Peer-Reviewed Journal Details
Mandatory Fields
O’Brien W.;Philpott C.;Lester D.;Belton S.;Duncan M.J.;Donovan B.;Chambers F.;Utesch T.
Physical Education and Sport Pedagogy
Motor competence assessment in physical education–convergent validity between fundamental movement skills and functional movement assessments in adolescence
Scopus: 8 ()
Optional Fields
children locomotion measurement Movement school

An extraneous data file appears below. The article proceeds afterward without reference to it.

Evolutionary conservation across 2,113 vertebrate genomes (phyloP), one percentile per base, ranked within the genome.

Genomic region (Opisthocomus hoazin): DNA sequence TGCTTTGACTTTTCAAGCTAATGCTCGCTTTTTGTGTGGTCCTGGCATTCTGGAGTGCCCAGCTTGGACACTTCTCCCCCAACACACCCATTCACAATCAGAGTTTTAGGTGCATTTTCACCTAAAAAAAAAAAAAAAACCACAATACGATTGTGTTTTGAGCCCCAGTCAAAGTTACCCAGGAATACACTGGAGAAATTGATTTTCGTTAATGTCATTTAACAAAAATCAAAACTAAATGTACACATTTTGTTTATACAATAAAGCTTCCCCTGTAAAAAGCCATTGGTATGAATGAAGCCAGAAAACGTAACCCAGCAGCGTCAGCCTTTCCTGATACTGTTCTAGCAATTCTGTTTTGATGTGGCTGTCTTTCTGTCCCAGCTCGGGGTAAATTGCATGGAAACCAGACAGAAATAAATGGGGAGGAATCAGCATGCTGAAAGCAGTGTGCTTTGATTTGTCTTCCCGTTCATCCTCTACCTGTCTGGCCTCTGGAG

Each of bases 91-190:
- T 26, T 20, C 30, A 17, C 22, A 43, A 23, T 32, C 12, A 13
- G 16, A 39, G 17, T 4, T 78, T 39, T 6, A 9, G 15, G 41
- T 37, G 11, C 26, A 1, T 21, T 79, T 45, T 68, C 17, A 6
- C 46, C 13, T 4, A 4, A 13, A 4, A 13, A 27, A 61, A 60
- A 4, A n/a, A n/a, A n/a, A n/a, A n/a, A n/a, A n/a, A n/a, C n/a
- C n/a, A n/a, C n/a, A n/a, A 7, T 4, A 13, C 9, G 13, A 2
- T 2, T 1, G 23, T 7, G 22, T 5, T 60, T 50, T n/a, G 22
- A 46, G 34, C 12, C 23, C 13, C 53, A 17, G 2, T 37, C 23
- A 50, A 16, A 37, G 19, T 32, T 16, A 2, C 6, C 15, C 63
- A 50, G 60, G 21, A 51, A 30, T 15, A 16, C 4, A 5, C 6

Background: The meaningful assessment of motor competence is well positioned for school-based curricular emphasis, through the integration of motor skills and movement patterns in both primary, and second level school physical education. Aligned with the growing interest in holistic motor competence assessment in physical education, the aim of this study was to assess the convergent validity between fundamental movement skills and functional movement assessments in a large cohort of adolescent youth. Method: A sample of 583 adolescents, aged between 12 and 16 years old participated in the study. Ten fundamental movement skills were assessed in line with the behavioural components from the Test of Gross Motor Development, and the Get Skilled Get Active resource. Seven specific functional movements were also assessed, using the existing protocol from the widely established Functional Movement Screen. All data were analysed using Bayesian procedures, in which the Bayes factors provided information about the probability of a hypothesis being true. Findings: The results indicate that it is very probable (BF10 > 10,000:1) that boys show higher actual motor competence levels in the object control subset of fundamental movement skills, when compared to girls. Moreover, a positive association between the total scores of the Functional Movement Screen and the locomotion subset of fundamental movement skills was found to be very probable (BF10 = 7.737). Discussion: This study provides evidence of convergent validity between functional movement and fundamental movement skill assessments in adolescence. This study presents an evidence-informed rationale for physical education pedagogues to move beyond traditional perceptions of movement as being exclusively pertaining to physical skills, to a more holistic concept of motor competence comprising of both movement skills and movement patterns. Conclusion: The current study broadens the assessment perspectives of motor competence within physical education, by specifically heightening physical education teachers’ awareness towards the possible complementarity of both locomotion and movement patterns in the psychomotor domain of adolescent learning in physical education.
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